UK’s Most Infamous Width Restriction Keeps Wrecking Cars And Making People Angry

Woodmere Avenue in Watford, UK, has become world-famous for an “evil” width restriction made up of six steel bollards after videos of cars crashing into it started going viral online.

On the 24th of March 1980, local authorities in Watford decided to combat rat-running through the city’s residential area by installing what would eventually become the most hated width restriction in the United Kingdom. Made up of six beefy steel bollards, this “abomination” limits the width of vehicles that can pass through it at 7 feet (2.1 meters), which, for a lot of motorists has proven too narrow, despite their vehicles being nowhere near 7-feet-wide. Despite countless complaints from local residents fed up with the mayhem of cars getting stopped in their tracks by the bollards, and motorists afraid they’ll suffer the same fate if they pass through, the width restriction has endured and recently achieved worldwide notoriety.

Photo: Google street view

The soaring popularity of the Woodmere Avenue width restriction can be attributed, at least in part, to a local resident who installed a Ring doorbell facing toward the restriction and caught a series of crashes on camera. He started posting them on a dedicated Facebook group, and before long compilation videos of car crashes were doing the rounds online and getting picked up by major news outlets.

“I totally get why some people find it funny because it is not outside their house. I didn’t want it to become a joke because I want the thing removed,” Tim Vigor told the Watford Observer. “I’ve had a few spats because people are saying the bollards are an inanimate object, which is true, but the whole design is wrong.”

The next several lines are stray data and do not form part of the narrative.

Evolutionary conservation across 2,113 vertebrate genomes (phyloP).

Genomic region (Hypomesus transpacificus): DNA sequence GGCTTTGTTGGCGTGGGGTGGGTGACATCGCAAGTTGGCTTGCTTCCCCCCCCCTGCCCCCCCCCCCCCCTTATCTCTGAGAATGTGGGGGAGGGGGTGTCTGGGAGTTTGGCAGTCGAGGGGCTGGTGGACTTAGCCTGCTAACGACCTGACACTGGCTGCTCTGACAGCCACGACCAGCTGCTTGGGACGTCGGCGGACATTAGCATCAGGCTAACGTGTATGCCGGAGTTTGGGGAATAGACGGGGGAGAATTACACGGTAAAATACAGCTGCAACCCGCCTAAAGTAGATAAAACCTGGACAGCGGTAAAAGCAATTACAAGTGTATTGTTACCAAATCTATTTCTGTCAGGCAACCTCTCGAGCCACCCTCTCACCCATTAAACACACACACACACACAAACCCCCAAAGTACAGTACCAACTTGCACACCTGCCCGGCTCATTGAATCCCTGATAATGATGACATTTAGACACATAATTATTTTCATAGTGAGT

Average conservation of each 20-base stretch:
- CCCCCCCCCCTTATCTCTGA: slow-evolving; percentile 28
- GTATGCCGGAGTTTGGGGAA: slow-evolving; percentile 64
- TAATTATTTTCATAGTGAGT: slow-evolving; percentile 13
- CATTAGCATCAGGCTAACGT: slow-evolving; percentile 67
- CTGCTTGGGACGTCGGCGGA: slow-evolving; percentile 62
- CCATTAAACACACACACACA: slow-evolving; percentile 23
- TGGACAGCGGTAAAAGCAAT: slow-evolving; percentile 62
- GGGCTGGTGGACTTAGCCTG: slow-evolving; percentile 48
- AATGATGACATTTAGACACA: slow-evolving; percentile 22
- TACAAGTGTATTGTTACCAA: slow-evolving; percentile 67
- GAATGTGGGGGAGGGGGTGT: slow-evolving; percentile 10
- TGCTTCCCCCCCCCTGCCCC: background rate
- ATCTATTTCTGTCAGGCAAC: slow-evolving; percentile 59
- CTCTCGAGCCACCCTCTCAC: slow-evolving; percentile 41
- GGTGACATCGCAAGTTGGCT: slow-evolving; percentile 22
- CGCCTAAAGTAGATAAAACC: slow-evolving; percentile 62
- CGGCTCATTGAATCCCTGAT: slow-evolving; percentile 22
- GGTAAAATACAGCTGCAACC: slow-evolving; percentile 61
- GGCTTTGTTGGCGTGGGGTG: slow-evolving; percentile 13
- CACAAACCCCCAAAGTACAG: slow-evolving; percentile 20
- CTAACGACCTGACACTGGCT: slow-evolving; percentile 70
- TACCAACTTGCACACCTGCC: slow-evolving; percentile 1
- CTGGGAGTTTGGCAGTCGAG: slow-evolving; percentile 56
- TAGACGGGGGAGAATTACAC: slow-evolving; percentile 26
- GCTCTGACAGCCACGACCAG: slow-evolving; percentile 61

As you might have already guessed, Mr. Vigor is one of the many locals who want the Woodmere Avenue width restriction removed and replaced with a less crash-prone way of keeping large vehicles out of the residential area. Word has it that after the recent media attention, local authorities have begun discussing alternatives, but nothing has been made official so far, and those in charge have refused to comment.

Ever since it was first installed in 1980, the width restriction has drawn criticism from motorists, and it was repeatedly abused and damaged over the years. But it was in 2011, after strengthening of the bollards was carried out, that things got even worse. Crashes no longer affected the steel poles, but the cars suffered severe damage, and drivers were furious. However, authorities didn’t back down.


“The width restriction is clearly signposted both on Woodmere Avenue and on adjoining roads. Provided your vehicle isn’t wider than seven feet, you can access the road,” a press statement read. “To put this in perspective, seven-foot is wider than the entrance to a normal garage. Several thousand cars use this road on a daily basis without any problems so we have no plans to make changes to the posts on Woodmere Avenue unless local councilors ask, through the Joint Member Panel, for alterations to be made.”

With a reported 12 crashes caught on camera by Tim Vigor’s doorbell camera in the last six weeks alone, the Woodmere Avenue width restriction is a bigger nuisance to motorists than it ever was. And the weirdest thing is that most of the cars that crash into it are really tiny, with only a couple of vans being included in the most recent crash compilation.


Online, opinions about the controversial width restriction appear to be split. Some believe that it is an unnecessary hazard for motorists, while others believe the only ones who need to worry are drivers who can’t drive very well.